Film maker Mark Devries operated the drone and posted the video on his website. Footage includes aerial views of lagoons, along with interviews with a former hog farmer, a resident who lives near the swine farm and an epidemiologist.
“We were actually pleased with the footage of the exterior of the farms, as it shows what well-maintained farms and lagoons should look like. With that said, and contrary to what Devries’ website says, this is not an expose,” Smithfield said in a statement.
After the Devries released the footage in December 2014, Smithfield issued a statement reaffirming the company’s committed to the health and well-being of the communities where the company operates livestock businesses. Smithfield also noted the company’s “long history of industry leadership in responsible animal care and environmental stewardship.”
“On our farms, we strive to be good neighbors and respect the rights and property of those who live near our operations,” the company said. “We work closely with all of our farmers to meet strict environmental management policies that encourage continuous improvement and exceed most state and federal compliance standards. Our treatment systems require sign off by state and federal regulators, and inspectors visit our farms regularly [up to four times per year] to ensure compliance. Permits and records for all of our farms are publicly available.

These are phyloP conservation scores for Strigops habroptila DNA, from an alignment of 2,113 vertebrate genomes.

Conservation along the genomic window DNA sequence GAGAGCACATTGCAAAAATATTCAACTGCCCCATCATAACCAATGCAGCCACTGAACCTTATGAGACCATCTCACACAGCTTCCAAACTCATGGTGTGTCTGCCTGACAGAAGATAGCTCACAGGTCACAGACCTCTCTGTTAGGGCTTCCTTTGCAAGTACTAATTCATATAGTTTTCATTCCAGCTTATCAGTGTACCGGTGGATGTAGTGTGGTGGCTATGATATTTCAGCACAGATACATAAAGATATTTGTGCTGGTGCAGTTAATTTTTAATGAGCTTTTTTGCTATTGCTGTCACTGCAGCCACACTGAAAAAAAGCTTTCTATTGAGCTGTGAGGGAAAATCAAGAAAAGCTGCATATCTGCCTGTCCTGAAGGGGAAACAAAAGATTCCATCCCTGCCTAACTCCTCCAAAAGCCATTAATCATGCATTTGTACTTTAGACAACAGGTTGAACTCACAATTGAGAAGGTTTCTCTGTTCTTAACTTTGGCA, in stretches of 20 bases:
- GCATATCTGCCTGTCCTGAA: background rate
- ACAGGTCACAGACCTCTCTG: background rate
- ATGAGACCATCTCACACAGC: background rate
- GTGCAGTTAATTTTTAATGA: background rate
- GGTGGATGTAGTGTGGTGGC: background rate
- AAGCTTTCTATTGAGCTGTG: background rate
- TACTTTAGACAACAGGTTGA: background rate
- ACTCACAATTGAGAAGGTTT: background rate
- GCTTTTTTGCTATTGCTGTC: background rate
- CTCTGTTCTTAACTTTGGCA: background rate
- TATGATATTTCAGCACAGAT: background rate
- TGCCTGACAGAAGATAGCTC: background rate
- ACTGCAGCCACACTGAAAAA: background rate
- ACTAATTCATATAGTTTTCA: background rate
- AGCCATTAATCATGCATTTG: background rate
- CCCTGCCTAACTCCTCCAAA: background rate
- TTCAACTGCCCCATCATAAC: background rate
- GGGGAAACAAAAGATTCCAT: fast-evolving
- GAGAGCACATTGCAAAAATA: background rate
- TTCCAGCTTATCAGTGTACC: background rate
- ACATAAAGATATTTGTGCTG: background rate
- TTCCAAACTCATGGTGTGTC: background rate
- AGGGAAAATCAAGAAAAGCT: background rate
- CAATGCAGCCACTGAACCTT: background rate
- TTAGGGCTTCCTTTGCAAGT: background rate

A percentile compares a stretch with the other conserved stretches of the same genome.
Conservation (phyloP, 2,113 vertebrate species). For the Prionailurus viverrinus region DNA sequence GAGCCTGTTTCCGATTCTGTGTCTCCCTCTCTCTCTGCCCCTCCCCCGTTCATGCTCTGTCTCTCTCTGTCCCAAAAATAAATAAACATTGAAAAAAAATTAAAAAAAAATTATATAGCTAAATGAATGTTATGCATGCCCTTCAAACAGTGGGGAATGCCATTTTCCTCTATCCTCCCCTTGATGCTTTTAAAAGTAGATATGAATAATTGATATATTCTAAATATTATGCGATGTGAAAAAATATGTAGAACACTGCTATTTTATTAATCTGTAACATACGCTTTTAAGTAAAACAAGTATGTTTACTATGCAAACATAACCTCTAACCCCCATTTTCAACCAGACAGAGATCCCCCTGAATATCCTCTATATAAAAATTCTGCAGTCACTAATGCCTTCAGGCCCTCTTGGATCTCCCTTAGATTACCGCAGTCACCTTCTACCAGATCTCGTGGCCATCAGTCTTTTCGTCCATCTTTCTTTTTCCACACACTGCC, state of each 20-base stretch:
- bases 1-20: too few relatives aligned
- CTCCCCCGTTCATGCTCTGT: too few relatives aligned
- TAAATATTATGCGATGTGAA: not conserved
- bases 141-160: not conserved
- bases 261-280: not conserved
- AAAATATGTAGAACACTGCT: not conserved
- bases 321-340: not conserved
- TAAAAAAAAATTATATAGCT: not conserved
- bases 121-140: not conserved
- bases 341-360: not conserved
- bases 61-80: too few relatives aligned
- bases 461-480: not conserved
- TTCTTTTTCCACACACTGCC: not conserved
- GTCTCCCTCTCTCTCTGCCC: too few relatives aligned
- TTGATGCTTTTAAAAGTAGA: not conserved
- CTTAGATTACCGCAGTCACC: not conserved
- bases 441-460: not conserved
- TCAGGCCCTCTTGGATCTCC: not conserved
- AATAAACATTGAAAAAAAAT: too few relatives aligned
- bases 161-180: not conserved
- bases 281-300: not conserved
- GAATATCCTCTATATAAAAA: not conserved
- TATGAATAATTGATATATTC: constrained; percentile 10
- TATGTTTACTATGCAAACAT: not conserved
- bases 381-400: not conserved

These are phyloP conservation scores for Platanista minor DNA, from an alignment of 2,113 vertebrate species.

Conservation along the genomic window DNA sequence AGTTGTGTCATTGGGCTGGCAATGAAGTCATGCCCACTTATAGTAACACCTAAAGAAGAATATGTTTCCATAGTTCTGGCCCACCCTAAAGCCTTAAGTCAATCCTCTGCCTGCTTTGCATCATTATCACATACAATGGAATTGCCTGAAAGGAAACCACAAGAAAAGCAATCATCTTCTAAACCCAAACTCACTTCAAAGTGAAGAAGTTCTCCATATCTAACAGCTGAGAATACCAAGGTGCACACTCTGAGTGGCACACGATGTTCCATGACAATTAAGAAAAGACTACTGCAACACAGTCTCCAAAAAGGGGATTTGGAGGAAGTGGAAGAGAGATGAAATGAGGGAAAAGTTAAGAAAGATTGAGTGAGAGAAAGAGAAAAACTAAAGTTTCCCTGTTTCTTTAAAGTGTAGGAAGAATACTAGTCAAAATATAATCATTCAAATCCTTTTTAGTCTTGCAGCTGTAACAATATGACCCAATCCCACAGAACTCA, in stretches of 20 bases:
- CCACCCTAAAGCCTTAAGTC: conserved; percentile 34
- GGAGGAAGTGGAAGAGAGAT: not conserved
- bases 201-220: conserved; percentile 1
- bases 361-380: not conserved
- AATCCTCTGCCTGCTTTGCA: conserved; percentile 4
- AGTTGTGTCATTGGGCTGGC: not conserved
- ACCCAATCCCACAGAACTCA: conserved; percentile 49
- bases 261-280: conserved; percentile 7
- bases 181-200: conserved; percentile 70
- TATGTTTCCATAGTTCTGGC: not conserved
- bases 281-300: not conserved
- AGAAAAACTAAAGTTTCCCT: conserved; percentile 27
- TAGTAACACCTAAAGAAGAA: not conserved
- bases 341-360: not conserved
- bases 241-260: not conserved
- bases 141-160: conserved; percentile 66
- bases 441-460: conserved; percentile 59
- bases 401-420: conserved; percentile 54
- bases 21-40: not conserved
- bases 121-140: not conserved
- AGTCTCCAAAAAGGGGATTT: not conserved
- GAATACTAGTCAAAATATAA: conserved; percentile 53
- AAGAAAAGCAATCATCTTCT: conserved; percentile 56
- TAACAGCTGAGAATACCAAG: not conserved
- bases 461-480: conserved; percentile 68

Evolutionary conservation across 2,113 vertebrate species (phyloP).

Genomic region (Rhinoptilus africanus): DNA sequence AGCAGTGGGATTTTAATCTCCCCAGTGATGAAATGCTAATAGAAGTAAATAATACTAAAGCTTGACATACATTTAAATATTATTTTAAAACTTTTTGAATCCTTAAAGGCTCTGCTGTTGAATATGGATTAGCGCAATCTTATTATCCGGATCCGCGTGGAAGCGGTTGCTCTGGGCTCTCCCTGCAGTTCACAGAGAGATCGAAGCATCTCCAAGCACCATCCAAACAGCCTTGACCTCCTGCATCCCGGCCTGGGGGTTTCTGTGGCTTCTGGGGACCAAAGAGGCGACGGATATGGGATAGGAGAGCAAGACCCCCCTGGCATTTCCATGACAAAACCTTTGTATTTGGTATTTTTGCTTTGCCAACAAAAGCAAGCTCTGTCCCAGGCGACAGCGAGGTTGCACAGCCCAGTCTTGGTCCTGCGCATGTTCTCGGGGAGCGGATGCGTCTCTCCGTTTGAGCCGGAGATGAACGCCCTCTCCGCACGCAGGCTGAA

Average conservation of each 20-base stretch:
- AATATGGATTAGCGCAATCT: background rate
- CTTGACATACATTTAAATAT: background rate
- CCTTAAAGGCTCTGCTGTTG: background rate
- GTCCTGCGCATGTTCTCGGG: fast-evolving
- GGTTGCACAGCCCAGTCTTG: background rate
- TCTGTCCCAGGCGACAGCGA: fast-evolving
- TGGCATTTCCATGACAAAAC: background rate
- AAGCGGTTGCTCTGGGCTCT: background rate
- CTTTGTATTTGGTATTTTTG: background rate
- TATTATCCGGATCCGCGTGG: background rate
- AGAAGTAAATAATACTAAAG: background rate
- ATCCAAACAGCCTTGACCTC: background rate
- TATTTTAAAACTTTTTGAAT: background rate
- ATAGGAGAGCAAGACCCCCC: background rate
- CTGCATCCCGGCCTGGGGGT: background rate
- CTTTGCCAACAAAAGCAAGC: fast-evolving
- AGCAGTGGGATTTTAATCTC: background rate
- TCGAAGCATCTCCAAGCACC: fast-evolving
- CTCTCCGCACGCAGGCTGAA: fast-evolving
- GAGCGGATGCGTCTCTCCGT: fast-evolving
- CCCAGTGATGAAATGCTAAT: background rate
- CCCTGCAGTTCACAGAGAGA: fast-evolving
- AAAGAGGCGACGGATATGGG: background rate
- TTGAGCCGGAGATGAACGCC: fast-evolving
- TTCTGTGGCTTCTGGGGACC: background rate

“We also take seriously the well-being and humane treatment of our animals,” the company added. “In 2007, Smithfield announced an industry-leading goal of phasing out individual gestation stalls in favor of group housing for pregnant sows at all company-owned sow farms by 2017. We are on track to complete this goal. Click here to learn more about our group housing conversion.”
Animal-welfare advocates opposed to so-called “ag-gag” laws are using drones in an effort to circumvent those laws and film large animal agriculture operations.